Brexit Latest: Deal Fails to Inspire GBP/JPY, GBP/USD Breakouts
Brexit Deal Overview:
- It’s the first full trading day since the Brexit deal was announced and the British Pound is trading…lower? Both GBP/JPY and GBP/USD rates have endured losses on the session.
- Concerns about a Brexit leading to a potential breakup of the United Kingdom are starting to make their way back into conversation.
- Retail trader positioning suggests a mixed bias to GBP/USD, but a bullish bias to GBP/JPY rates.
Brexit Deal’s Unintended Consequences
It’s the first full trading day since the Brexit deal was announced and the British Pound is trading…lower. That seems like a surprise, insofar as instances of negotiations teetering proved to drag down Sterling. That there hasn’t been a more positive reaction in the GBP-crosses could be a result of the illiquid holiday trading conditions; on the other hand, there has been plenty of volatility in the US Dollar today following the fiscal stimulus and government shutdown news.
It may be time for traders to circle back to what seems like a niche issue: Scottish independence. Scottish First Minister Nicola Sturgeon has been adamant in her displeasure with the Brexit deal achieved by UK Prime Minister Boris Johnson, in part because of the timing around the coronavirus pandemic. And while it may be ironic that Scottish FM Sturgeon was pushing for an ‘-exit’ of her own during the pandemic, the fact remains that a second independence referendum is indeed a fly in the ointment for the British Pound.
To be clear, a second Scottish independence referendum in 2021 seems unlikely, unless the pandemic magically disappears overnight (it won’t). Instead, the mere prospect of a potential dissolution of the United Kingdom as an unintended consequence of a Brexit largely opposed to by Scotland (which favors staying in the EU over the UK by a near two-to-one margin, according to polls) may prove to be an albatross around the British Pound’s proverbial neck moving forward (in line with our Top Trade of the Year forecast, calling for GBP rates to finish 2021 close to where they started the year).
GBP/JPY RATE TECHNICAL ANALYSIS: DAILY CHART (DECEMBER 2019 TO DECEMBER 2020) (CHART 1)
A Brexit deal has arrived, but GBP/JPY rates have been uninspired to rally – even as global equity markets continue their run higher. The sideways trading that has marked December continues, even as the range resistance coincides with symmetrical triangle resistance from the August and early-December swing highs (dating back to the March coronavirus pandemic low). This resistance has been carved out near 140.01, the 76.4% Fibonacci retracement of the 2020 high/low range.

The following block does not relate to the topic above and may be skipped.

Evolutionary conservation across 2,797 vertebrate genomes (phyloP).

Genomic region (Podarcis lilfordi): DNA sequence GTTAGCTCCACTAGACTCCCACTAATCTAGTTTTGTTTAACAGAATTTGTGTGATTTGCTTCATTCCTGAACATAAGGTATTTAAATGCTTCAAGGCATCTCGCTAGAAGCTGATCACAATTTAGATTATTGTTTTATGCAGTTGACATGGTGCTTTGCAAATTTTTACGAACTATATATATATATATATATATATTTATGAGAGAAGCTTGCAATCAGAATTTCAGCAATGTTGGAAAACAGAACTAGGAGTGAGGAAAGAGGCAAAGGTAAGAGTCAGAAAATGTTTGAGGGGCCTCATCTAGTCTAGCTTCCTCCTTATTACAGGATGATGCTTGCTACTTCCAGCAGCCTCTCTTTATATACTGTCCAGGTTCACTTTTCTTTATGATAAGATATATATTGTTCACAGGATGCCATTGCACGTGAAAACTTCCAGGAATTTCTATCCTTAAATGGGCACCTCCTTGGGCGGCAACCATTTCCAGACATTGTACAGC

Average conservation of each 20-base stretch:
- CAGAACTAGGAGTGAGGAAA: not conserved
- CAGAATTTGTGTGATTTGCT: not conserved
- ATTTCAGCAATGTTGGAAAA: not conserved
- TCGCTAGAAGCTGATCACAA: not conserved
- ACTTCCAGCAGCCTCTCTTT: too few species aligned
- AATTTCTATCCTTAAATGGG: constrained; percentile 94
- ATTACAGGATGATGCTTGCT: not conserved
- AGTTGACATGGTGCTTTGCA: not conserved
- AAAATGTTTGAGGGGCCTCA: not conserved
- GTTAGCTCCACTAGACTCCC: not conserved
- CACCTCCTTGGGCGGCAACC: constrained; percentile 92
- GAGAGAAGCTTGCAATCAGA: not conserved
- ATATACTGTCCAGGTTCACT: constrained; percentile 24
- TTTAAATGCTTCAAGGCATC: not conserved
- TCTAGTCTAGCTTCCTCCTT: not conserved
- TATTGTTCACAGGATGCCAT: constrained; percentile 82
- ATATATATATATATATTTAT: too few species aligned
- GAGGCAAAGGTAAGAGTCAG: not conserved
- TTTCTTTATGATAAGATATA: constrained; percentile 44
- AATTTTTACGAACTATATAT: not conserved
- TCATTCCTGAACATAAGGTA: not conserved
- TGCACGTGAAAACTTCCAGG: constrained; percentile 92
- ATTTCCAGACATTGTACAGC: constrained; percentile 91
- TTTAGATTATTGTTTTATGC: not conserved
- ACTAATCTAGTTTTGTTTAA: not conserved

Even though GBP/JPY rates are working on a bearish piercing candle on the daily chart, bullish momentum remains in vogue. GBP/JPY rates are above their daily 5-, 8-, 13-, and 21-EMA envelope, which is in bullish sequential order. Daily MACD is rising while above its signal line, while daily Slow Stochastics are pointing higher above their median line. It still holds that traders may want to be on alert for a potential bullish breakout opportunity in GBP/JPY rates – even if that means waiting another week until the holiday trading period ends.
IG Client Sentiment Index: GBP/JPY Rate Forecast (December 28, 2020) (Chart 2)
GBP/JPY: Retail trader data shows 45.88% of traders are net-long with the ratio of traders short to long at 1.18 to 1. The number of traders net-long is 1.79% higher than yesterday and unchanged from last week, while the number of traders net-short is 16.96% higher than yesterday and 22.27% higher from last week.
We typically take a contrarian view to crowd sentiment, and the fact traders are net-short suggests GBP/JPY prices may continue to rise.
Traders are further net-short than yesterday and last week, and the combination of current sentiment and recent changes gives us a stronger GBP/JPY-bullish contrarian trading bias.
GBP/USD RATE TECHNICAL ANALYSIS: DAILY CHART (DECEMBER 2019 TO DECEMBER 2020) (CHART 3)
Like GBP/JPY, GBP/USD rates have not advanced in the wake of the Brexit news. The descending trendline from the November 2007 and July 2014 highs continues to serve as resistance, with the pair failing to return back to the yearly highs carved out in mid-December. As GBP/USD rates funnel into the vertex of the ascending triangle – the combination of price and time suggests that a breakout may soon occur, if the pattern interpretation is valid – it still holds that traders want to be on alert for a potential bullish breakout opportunity through 1.3539, which would be another piece of evidence that a long-term bottom has formed in GBP/USD rates.
IG Client Sentiment Index: GBP/USD Rate Forecast (December 28, 2020) (Chart 4)
GBP/USD: Retail trader data shows 49.71% of traders are net-long with the ratio of traders short to long at 1.01 to 1. The number of traders net-long is 1.53% higher than yesterday and 20.52% higher from last week, while the number of traders net-short is 4.69% higher than yesterday and 7.37% higher from last week.
We typically take a contrarian view to crowd sentiment, and the fact traders are net-short suggests GBP/USD prices may continue to rise.
Positioning is more net-short than yesterday but less net-short from last week. The combination of current sentiment and recent changes gives us a further mixed GBP/USD trading bias.
--- Written by Christopher Vecchio, CFA, Senior Currency Strategist
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